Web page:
Dallas nonprofit among donors to embattled Texas cancer-fighting agency's foundation

Dallas Morning News - James Drew
January 10, 2013

AUSTIN — A nonprofit group led by Dallas businessman David Shanahan contributed $35,000 to a foundation created to help pay salaries and other expenses at Texas’ cancer-fighting agency, according to a donor list released Thursday.

Shanahan was president of the Mary Crowley Cancer Foundation, which made the donation in 2009 to the Cancer Prevention and Research Institute of Texas Foundation.

Formed that same year, the CPRIT Foundation raised private dollars in part to help supplement the salaries of two agency officials: Bill Gimson, the executive director, whose annual salary was $300,000, and Dr. Alfred Gilman, the chief scientific officer, who made $700,000 annually. Both Gimson and Gilman resigned last year.

CPRIT’s Oversight Committee ratified two awards to Shanahan’s firms — $748,905 to Carrollton-based Gradalis Inc. in 2010 and $12.8 million to Caliber Biotherapeutics in 2011.

Shanahan could not be reached for comment Thursday. A spokesman, Austin lobbyist and political consultant Bill Miller, replied “no connection whatsoever” when asked if there was a link between the Crowley Foundation donation and the awards to Shanahan’s companies.

The Dallas Morning News reported last November that CPRIT funds went to companies run by Shanahan after he and several of his associates contributed $90,000 to the campaign funds of Gov. Rick Perry and Lt. Governor David Dewhurst. The governor and lieutenant governor appoint three members each to the 11-member CPRIT Oversight Committee.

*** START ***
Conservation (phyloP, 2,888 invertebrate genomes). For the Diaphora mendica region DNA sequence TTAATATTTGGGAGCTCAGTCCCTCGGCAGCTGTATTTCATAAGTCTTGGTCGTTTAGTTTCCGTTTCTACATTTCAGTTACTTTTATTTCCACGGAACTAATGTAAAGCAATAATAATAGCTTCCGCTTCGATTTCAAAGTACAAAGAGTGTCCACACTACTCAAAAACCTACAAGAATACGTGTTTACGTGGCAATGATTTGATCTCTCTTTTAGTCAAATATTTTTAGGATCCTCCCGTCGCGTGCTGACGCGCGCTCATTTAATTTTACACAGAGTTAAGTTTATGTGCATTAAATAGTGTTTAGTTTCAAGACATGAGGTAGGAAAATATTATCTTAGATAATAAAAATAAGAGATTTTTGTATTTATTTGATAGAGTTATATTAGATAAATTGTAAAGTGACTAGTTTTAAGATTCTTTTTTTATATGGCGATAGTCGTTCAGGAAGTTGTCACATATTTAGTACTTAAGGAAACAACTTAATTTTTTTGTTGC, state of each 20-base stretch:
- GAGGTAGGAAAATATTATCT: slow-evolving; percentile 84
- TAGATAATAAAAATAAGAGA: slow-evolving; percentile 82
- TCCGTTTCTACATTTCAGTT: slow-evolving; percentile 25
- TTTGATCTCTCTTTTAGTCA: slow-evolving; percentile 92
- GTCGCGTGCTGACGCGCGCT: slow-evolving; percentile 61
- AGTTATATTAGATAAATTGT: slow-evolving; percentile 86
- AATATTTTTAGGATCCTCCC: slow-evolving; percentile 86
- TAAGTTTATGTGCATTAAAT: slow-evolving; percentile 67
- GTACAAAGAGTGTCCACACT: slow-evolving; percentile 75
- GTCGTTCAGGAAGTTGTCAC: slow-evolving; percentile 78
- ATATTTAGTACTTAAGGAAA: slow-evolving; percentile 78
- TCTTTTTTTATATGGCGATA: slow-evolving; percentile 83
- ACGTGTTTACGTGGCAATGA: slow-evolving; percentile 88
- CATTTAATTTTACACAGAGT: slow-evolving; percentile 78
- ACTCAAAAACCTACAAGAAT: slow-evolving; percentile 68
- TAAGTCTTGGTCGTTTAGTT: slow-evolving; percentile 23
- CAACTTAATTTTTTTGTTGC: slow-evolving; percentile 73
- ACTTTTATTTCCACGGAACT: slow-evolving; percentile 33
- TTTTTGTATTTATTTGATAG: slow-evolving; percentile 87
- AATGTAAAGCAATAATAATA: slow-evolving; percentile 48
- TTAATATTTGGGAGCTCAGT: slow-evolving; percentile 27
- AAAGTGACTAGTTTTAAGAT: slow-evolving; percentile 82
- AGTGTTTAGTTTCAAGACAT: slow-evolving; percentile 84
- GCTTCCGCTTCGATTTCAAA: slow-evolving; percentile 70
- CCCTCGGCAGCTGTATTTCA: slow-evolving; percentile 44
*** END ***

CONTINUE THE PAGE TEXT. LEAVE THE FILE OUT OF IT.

The questions about the CPRIT Foundation are among several swirling around the small state agency, which is under investigation by the Travis County district attorney’s office and the Texas attorney general’s office.

The CPRIT Foundation released the donor list to state legislators and other officials who have raised questions whether the foundation was used as a “pay-to-play” vehicle for the state agency. CPRIT and officials of the foundation have rejected that charge.

A rider inserted into the state appropriations bill in 2009 says “an individual, an organization, or an employee, officer or director of an organization that makes a contribution to the CPRIT Foundation” is not eligible to receive grants from the agency. Ellen Read, a CPRIT spokesman, said that provision would prohibit any grants to the Crowley Cancer Foundation itself.

The CPRIT Foundation also disclosed that Shanahan is among several individuals and companies to which it issued refunds “in order to avoid any appearance of impropriety.” A $1,000 donation from Shanahan was refunded because he is “affiliated with Gradalis,” said Marc Palazzo, a CPRIT Foundation spokesman.

Glenn Smith, director of the liberal advocacy group Progress Texas Political Action Committee, said the problem with the CPRIT Foundation, which had not released its donor list until Thursday, is that “it’s a way to buy the favor that you want from the state.”

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